Havering Show backstage: Suzi Quatro on staying in shape and her new show

PUBLISHED: 18:00 29 August 2012

Suzi Quatro playing the Havering Show on Monday (photo: James Nuttall)

Suzi Quatro playing the Havering Show on Monday (photo: James Nuttall)

(c) James Nuttall 2012

This year’s Havering Show was closed by a Detroit-born Essex resident, who is one of the most influential rock chicks and iconic bass players of all time.

Suzi Quatro’s performance at Harrow Lodge Park was her first show in five months, after breaking her arm and leg after a gig in Kiev in March. The rocker had been recuperating since then, but backstage before her performance she looked healthy, strong and eager to prove her status as reigning Queen of Rock and Roll.

Quatro certainly managed to stay in shape during this break. “I was immobile. I was on a walker going from one end of the house to the other, cooking, putting the dishes into the dishwasher. That in itself was exhausting.”

The performance would last just over one hour, and Suzi had to be off stage by 6pm. “We have to stick to the time unfortunately. I hate it when that happens, but I’m so ready.”

One of the biggest problems for Quatro to overcome was her trademark high-kick, which has been made difficult by the screws in her leg from the accident. “Well, I’ve been doing it at home, but I don’t think about it anymore so it must be okay. I shall be high-kicking with the best of ‘em!”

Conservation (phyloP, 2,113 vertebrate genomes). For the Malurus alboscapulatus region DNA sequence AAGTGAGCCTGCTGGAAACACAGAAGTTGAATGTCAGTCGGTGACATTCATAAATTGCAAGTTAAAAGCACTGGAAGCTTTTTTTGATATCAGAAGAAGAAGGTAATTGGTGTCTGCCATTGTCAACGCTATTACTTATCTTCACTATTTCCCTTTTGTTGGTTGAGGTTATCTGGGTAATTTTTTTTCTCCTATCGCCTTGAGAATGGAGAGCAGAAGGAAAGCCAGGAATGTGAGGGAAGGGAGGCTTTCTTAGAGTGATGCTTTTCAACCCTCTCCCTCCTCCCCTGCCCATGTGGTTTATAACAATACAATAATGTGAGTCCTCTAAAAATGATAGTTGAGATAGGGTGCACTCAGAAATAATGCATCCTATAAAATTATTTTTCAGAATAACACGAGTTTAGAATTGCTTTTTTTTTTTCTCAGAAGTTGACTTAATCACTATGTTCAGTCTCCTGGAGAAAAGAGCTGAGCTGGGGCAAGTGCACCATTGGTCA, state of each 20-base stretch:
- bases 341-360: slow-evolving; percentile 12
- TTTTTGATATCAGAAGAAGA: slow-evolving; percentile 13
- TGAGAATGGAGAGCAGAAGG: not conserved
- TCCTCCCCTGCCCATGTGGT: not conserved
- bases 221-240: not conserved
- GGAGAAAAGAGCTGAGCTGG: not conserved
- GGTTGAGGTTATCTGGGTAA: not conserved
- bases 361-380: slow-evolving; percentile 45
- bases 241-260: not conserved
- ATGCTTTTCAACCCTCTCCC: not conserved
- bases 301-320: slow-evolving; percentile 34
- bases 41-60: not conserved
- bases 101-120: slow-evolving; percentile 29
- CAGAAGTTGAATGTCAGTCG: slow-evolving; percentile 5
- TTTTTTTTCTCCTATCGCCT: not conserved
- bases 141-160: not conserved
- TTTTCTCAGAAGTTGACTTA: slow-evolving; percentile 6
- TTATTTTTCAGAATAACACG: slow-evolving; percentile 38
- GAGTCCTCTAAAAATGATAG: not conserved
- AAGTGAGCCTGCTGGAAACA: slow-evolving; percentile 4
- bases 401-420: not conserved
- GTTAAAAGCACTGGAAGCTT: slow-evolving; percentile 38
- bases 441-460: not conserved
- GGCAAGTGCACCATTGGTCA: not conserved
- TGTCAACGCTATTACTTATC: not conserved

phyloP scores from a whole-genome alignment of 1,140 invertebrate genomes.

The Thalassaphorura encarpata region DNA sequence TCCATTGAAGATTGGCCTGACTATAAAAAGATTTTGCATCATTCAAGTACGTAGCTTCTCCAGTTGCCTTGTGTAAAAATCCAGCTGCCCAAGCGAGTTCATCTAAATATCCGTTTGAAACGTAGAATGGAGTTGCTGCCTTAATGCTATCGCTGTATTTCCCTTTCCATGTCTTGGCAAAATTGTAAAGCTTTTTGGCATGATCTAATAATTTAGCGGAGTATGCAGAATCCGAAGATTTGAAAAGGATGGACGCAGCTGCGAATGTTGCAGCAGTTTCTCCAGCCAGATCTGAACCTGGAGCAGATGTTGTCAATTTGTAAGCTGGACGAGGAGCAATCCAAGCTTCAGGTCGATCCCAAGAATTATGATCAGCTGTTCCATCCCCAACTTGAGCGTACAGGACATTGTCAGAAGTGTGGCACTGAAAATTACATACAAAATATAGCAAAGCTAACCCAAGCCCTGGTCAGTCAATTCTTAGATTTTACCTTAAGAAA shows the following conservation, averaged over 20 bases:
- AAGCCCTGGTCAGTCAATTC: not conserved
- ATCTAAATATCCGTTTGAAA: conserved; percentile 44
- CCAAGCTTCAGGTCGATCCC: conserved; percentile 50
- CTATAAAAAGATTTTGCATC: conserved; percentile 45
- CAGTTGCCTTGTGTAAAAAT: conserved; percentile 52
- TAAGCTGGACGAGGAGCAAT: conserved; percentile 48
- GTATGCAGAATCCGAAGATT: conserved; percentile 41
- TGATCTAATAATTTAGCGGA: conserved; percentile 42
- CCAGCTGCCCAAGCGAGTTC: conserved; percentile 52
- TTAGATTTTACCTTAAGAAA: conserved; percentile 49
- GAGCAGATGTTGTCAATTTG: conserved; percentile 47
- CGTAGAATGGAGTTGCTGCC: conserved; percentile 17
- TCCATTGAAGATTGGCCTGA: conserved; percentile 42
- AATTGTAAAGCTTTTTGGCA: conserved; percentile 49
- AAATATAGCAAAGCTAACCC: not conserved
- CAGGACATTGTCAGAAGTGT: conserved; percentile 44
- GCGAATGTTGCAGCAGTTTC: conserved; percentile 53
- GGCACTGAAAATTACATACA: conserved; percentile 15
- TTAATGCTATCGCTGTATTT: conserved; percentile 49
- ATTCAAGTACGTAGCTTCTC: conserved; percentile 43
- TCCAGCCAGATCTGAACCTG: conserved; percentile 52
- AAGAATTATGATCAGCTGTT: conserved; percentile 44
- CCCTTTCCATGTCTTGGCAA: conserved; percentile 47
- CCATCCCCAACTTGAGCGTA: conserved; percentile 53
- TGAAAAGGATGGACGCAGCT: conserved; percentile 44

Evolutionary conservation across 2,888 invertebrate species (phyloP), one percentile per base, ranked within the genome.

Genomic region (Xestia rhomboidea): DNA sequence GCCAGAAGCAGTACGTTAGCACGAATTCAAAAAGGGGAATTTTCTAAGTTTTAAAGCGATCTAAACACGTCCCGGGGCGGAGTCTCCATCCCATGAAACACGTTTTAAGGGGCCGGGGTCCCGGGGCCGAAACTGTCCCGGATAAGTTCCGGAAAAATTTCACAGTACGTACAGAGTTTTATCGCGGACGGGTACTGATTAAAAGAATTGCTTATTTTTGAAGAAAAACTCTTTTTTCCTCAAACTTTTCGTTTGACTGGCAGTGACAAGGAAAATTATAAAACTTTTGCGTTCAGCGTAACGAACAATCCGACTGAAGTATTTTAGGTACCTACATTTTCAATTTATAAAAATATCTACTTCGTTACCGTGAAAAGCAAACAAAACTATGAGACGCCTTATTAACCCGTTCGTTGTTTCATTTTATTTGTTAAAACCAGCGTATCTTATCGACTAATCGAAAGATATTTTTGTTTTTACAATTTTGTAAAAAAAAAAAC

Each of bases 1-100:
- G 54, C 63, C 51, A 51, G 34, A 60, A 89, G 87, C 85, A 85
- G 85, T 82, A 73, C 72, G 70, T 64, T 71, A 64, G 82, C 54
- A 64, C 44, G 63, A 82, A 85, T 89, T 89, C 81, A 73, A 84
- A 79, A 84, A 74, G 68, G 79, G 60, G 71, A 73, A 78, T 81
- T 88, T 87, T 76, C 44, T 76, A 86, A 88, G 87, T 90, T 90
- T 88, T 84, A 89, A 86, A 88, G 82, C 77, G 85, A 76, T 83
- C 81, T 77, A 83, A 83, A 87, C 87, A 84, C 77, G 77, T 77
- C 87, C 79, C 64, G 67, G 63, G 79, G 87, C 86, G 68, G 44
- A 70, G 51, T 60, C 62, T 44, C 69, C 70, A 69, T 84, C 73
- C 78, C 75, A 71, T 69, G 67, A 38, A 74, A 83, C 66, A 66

Now she’s back on form, Quatro, 62, shows no sign of slowing down. Last year she released a new album, and plays about one hundred gigs a year. In October she will perform a one-woman show at the London Hippodrome Casino. “It’s me telling the story of my life. Basically, how I became Suzi Quatro, from the very beginning to the modern day. I think people are really going to enjoy it.”

So does she see herself doing this in 10 years? “Yes!”

If you value what this story gives you, please consider supporting the Romford Recorder. Click the link in the orange box above for details.

Become a supporter

This newspaper has been a central part of community life for many years. Our industry faces testing times, which is why we're asking for your support. Every contribution will help us continue to produce local journalism that makes a measurable difference to our community.

Latest from the Romford Recorder